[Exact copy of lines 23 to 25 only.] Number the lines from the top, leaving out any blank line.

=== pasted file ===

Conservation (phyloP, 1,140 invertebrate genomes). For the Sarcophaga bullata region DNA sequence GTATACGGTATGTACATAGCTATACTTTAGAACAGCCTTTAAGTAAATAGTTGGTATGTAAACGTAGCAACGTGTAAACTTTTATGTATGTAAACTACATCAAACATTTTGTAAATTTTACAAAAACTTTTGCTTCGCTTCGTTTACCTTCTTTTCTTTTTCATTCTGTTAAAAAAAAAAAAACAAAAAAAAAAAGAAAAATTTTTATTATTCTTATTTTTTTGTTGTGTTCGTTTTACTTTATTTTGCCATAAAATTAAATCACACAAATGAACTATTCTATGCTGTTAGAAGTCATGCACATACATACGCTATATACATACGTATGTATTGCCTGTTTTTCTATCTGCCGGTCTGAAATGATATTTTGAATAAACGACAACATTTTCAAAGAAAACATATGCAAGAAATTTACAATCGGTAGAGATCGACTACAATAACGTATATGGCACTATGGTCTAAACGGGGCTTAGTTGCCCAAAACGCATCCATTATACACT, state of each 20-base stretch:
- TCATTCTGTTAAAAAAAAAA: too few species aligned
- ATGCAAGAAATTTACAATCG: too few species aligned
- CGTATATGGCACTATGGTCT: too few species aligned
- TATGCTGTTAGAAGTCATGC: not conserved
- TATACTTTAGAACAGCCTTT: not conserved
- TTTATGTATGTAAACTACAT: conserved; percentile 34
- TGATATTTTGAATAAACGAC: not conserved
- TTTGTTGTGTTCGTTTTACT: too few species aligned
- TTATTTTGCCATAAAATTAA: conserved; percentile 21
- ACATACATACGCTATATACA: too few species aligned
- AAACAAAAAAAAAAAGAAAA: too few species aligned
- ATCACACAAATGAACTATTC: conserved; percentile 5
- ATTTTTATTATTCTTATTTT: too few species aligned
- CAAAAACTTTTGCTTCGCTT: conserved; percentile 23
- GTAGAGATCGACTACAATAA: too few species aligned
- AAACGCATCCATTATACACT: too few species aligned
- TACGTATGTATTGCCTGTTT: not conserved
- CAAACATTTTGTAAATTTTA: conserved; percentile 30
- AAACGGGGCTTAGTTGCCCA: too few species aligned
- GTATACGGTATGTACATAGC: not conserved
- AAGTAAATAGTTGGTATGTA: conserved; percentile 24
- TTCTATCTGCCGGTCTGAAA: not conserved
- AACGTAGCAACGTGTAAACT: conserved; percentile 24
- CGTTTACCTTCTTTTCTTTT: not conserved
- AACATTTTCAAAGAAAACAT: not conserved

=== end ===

- TTCTATCTGCCGGTCTGAAA: not conserved
- AACGTAGCAACGTGTAAACT: conserved; percentile 24
- CGTTTACCTTCTTTTCTTTT: not conserved